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Published online by Cambridge University Press: 22 May 2019
In this article, I critique the moral theory developed in Philip Pettit's The Robust Demands of the Good: Ethics with Attachment, Virtue, and Respect (2015). Pettit's theory, which I label Robust-Goods Consequentialism, aims to avoid the problems but retain the attractive features of traditional consequentialist theories. The distinctive feature of Robust-Goods Consequentialism is a value theory that attempts to accommodate what Pettit calls rich goods: certain moral phenomena that can be categorized under the headings of attachment, virtue and respect. I argue that Robust-Goods Consequentialism fails because it implies very implausible value judgements.
2 For ease of exposition, and because it is irrelevant to my critique, I will ignore the part about modesty, which Pettit develops in Demands of the Good, pp. 28–31, 62–4, and 99–102.
3 One might worry that the situation is badly described as it is incompatible with the claim that, if you know now that I will later need X, then I need X now already. This claim, however, is not a general truth. You might know now that I will need an amniocentesis between the fifteenth and eighteenth week of my pregnancy, but I do not need it now as I am not in that stage yet.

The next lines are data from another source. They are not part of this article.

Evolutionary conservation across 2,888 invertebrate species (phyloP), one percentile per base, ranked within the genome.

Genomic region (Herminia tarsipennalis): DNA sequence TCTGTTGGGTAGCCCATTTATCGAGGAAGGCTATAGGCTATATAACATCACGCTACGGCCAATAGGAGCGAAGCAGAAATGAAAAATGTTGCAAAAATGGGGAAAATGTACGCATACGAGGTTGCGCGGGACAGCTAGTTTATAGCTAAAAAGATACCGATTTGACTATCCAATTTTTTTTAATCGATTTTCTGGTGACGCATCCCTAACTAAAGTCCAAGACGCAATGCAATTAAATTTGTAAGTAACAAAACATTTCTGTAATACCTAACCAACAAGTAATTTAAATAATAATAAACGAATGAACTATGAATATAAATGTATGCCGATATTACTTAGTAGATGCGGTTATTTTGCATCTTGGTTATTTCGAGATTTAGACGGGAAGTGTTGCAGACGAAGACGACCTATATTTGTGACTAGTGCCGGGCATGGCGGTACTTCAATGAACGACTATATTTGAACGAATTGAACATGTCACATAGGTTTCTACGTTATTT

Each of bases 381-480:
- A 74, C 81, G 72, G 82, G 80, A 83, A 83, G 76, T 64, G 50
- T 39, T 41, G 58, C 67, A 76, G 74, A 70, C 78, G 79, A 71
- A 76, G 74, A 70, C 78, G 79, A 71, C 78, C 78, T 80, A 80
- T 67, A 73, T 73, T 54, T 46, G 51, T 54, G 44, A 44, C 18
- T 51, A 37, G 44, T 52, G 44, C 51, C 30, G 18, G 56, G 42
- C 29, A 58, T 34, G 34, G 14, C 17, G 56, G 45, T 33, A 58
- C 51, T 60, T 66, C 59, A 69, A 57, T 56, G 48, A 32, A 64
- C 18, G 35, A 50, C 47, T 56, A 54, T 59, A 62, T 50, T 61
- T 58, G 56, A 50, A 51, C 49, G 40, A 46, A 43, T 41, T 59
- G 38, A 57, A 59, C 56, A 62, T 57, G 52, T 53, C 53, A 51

4 The harmony is less straightforward if we hold that reasons and duties are determined not by actual but by rationally expectable consequences. I think nonetheless that consequentialists should accept the second view, see Andrić, Vuko, ‘Objective Consequentialism and the Licensing Dilemma’, Philosophical Studies 162 (2013), pp. 547–66CrossRefGoogle Scholar, and Andrić, Vuko, ‘Objective Consequentialism and the Rationales of “ ‘Ought’ Implies ‘Can’ ” ’, Ratio 30 (2017), pp. 72–87CrossRefGoogle Scholar.
5 For an overview of such ideas, see Bader, Ralf M., ‘Kantian Axiology and the Dualism of Practical Reason’, The Oxford Handbook of Value Theory, ed. Hirose, I. and Olson, J. (New York, 2015), pp. 175–201, esp. 192–7Google Scholar.
6 To forestall objections based on the position that duties and reasons are determined by rationally expectable rather than actual consequences, let's assume that Morris knows what Anna will or would do.
7 I am grateful to everybody who commented on earlier versions of this article. Special thanks to Ben Ferguson, Stefan Gosepath, Anders Herlitz, Roland Hesse, Tamara Jugov, Benjamin Kiesewetter, Sebastian Köhler, Philip Pettit, Daniel Ramöller, Michael Schefczyk, Thomas Schmidt, Michael Smith, and anonymous reviewers.
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